Where Are They Made?
I used to worry so much about transitioning from a production method where I made everything myself in my attic (Really cute! NOT a sustainable business!), to a method where other people made our products, especially if some of those people were in other countries. I knew that if I wanted the business to grow and I wanted our price point to stay under $100, I had to find a form of outsourcing I could live with. But it used to seem impossible that dolls and animals made in foreign lands could ever be acceptable to our customers; or high enough quality; or decent in their impact on the world; or honestly, come with a good enough story about their production.
But ten years into making Hazel Village dolls and animals, our supply chain has grown into one of my favorite things about what we've built. It makes me so happy to think of our regular standing orders with our artisan partners around the world, and all the skilled humans we're therefore able to keep in full-time, fairly paid jobs. We've built strong relationships with our partner organizations, and now that the pandemic is messing up business-as-usual (not sure if you heard...) those relationships are serving us really well. Let me tell you about it.
In 2017 I got to go to a trade show in Lima, Peru. One of the booths specialized in hand knitting. They actually provided educational and social services for families up in the mountains, and part of that was to pay fair wages for home handicrafts. In the booth I spied a handmade doll wearing a whole knitted outfit. Her sweater was incredible: a tiny, bright yellow, frilly cardigan with working buttons. I left their team with a woodland animal to use as a fit model, and asked if they could make us a more streamlined version of the frilly sweater. Thus began a very fruitful working partnership.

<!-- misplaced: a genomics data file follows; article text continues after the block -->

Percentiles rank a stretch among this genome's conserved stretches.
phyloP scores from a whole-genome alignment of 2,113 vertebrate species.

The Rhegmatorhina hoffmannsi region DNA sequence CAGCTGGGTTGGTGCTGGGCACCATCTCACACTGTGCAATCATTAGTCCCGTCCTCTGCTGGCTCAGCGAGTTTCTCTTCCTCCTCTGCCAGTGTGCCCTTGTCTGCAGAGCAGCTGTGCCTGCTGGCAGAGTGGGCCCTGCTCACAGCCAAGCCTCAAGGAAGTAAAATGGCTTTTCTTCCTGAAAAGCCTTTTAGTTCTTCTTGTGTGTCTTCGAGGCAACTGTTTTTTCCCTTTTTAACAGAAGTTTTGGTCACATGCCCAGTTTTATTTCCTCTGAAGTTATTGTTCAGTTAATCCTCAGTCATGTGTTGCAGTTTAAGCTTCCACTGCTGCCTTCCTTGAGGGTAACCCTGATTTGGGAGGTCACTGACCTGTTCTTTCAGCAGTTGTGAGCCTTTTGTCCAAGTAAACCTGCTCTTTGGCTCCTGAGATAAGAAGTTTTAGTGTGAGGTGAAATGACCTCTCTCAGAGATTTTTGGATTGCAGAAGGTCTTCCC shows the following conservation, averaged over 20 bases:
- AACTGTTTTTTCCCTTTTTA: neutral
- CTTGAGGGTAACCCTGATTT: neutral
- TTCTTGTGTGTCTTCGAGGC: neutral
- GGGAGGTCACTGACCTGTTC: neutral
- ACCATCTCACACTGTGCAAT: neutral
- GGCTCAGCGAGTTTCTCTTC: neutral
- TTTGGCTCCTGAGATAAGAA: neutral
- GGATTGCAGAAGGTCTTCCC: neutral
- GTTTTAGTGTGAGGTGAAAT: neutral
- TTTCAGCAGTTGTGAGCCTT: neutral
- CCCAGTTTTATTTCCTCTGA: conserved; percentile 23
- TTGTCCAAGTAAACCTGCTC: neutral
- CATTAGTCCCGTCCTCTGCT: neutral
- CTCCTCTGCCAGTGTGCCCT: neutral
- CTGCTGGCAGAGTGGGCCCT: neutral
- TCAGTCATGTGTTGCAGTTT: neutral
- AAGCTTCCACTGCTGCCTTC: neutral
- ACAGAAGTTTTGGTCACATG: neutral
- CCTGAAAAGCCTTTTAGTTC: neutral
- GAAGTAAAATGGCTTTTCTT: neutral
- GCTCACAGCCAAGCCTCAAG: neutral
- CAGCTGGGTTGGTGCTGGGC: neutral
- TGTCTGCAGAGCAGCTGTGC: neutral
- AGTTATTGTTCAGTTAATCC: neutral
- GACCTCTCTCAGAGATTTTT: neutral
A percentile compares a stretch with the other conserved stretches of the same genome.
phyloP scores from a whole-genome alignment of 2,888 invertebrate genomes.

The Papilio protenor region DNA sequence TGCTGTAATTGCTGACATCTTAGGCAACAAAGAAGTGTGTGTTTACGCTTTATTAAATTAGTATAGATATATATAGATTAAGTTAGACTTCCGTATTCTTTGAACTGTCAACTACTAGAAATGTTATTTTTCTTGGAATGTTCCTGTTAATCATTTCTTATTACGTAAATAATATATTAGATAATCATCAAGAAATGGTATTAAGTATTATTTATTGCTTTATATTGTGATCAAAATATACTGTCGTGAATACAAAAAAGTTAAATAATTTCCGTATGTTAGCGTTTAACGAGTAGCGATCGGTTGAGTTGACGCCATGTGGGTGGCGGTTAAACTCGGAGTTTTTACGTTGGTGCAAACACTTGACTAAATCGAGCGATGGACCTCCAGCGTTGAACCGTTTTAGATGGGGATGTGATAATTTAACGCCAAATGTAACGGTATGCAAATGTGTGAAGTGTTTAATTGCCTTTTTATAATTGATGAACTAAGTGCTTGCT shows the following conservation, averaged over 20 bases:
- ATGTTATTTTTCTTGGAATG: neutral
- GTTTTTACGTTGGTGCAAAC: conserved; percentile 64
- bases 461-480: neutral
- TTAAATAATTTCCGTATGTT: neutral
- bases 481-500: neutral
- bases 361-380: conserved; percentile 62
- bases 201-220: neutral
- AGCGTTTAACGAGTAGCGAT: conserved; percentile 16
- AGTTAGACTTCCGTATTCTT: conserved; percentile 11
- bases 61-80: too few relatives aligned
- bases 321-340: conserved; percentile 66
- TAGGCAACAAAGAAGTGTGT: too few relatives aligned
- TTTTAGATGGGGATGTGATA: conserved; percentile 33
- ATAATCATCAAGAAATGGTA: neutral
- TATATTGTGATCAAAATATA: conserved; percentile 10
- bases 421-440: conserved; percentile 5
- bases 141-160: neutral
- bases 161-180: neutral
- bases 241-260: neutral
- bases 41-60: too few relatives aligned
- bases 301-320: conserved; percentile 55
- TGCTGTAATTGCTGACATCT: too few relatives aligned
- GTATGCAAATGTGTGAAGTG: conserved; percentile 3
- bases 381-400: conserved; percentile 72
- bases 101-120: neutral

At first, we weren't sure if our customers would pay the prices we would have to charge for these sweaters. Even in the remotest mountains, knitting is not cheap if you're paying fair wages. But when the first sample sweaters arrived, I couldn't believe how cute they were! I couldn't stop looking at them and playing with them. And fortunately, the customers saw what I saw. Year after year, we've been able to continue ordering and developing ever funnier styles of dolly knitwear. Next up: a hat that looks like a pinecone - a long time dream of mine!
As soon as we started working with our Nepalese partners, we knew they were special. They communicated in long, thoughtful emails, unlike anyone else we had worked with. I got to visit them in Kathmandu in early 2018. This is the valley I walked across every morning to get to the factory. I loved it.
Our partners in Nepal are primarily a factory, but they have a social mission to preferentially hire survivors of trauma or discrimination. They provide job training, personal development programs, living wages, and (delicious) breakfast and lunch every day. During my visit, I could tell that love and consideration permeated all they do.
Because we have a standing order of dolls and animals with these partners, we're able to keep a team of 6 working on our projects full-time. At this point, they're extremely good at making animals cute. Much better than I am. I feel so much appreciation for their beautiful work and it's an honor to be a customer of such a good organization.
During the pandemic, Nepal has been under a strict lockdown. Our partners are busy making PPE for the people of Nepal, so while the factory is open, they aren't able to do much for us at the moment. We understand, but we miss them. After all, these are the people we go to when we want to develop...ahem... new animals.